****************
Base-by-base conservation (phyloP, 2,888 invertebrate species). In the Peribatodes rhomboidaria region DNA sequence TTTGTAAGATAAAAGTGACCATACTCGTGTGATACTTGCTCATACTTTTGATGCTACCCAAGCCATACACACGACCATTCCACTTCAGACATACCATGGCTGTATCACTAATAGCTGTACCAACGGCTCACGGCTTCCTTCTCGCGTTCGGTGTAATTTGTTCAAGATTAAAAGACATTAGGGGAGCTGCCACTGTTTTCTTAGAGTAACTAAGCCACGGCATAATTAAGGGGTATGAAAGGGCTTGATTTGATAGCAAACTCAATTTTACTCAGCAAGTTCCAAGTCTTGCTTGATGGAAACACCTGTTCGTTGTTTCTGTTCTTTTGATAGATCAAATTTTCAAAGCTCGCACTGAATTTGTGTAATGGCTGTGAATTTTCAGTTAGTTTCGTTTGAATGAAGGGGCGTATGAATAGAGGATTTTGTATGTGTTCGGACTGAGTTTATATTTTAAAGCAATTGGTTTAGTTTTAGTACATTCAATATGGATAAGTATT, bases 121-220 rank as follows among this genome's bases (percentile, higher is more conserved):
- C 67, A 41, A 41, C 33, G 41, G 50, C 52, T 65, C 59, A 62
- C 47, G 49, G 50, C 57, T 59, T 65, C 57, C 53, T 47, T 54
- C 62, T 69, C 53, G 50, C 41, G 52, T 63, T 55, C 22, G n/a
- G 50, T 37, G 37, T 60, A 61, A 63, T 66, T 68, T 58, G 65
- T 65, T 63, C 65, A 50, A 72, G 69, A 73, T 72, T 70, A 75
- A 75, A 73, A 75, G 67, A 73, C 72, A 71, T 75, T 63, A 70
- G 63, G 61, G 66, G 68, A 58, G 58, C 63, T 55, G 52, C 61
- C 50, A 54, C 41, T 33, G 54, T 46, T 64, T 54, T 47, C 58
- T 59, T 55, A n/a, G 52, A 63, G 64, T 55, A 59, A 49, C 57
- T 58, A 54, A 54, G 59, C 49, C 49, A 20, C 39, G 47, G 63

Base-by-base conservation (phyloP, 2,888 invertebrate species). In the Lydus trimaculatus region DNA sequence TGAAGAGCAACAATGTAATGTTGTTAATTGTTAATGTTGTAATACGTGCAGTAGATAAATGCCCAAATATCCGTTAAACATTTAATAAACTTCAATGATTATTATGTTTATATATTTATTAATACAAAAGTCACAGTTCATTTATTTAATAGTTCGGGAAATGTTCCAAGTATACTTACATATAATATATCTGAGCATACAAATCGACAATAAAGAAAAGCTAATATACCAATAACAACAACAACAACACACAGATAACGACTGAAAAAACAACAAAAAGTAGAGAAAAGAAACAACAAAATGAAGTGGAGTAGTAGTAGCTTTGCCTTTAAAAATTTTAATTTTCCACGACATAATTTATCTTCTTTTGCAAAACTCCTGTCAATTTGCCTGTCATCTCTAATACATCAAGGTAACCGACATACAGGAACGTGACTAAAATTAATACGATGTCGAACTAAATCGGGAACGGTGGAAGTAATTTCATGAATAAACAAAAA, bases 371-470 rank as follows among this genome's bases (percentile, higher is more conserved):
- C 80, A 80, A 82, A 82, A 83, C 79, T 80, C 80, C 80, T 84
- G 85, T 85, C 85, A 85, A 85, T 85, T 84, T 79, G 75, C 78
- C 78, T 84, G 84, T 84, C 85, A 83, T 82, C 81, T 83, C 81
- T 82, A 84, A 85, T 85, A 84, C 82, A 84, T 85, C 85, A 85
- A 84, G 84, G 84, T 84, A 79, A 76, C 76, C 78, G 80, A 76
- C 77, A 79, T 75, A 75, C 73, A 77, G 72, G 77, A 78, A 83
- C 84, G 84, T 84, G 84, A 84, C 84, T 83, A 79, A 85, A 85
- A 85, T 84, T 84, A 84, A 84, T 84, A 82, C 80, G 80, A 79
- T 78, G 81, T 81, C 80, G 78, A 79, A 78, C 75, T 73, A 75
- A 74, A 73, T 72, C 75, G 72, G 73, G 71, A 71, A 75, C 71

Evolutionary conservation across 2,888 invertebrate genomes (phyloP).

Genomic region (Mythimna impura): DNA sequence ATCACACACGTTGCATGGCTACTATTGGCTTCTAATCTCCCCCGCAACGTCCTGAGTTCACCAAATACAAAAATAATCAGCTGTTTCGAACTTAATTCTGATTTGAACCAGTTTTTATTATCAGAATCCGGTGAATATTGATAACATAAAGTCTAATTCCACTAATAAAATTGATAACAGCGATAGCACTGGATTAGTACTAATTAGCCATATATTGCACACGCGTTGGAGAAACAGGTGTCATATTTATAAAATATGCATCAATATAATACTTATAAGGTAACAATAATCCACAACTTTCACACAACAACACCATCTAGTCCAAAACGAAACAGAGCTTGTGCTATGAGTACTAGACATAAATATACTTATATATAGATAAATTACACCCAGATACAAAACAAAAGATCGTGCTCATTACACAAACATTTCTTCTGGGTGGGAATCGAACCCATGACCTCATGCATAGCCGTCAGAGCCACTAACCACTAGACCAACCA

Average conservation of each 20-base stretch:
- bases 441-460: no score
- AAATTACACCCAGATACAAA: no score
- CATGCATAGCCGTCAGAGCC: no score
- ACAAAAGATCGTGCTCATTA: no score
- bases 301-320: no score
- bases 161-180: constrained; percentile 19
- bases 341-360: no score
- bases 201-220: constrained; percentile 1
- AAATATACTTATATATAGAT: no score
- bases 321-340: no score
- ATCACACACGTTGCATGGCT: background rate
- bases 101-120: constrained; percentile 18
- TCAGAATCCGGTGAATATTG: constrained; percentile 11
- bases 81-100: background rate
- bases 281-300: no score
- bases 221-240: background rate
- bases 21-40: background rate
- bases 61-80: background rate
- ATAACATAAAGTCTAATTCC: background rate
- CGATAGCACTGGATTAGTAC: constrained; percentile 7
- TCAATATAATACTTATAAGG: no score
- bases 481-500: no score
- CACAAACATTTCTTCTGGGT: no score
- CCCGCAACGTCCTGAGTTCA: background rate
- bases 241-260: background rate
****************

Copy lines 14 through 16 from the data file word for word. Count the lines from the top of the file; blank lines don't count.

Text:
- G 85, T 85, C 85, A 85, A 85, T 85, T 84, T 79, G 75, C 78
- C 78, T 84, G 84, T 84, C 85, A 83, T 82, C 81, T 83, C 81
- T 82, A 84, A 85, T 85, A 84, C 82, A 84, T 85, C 85, A 85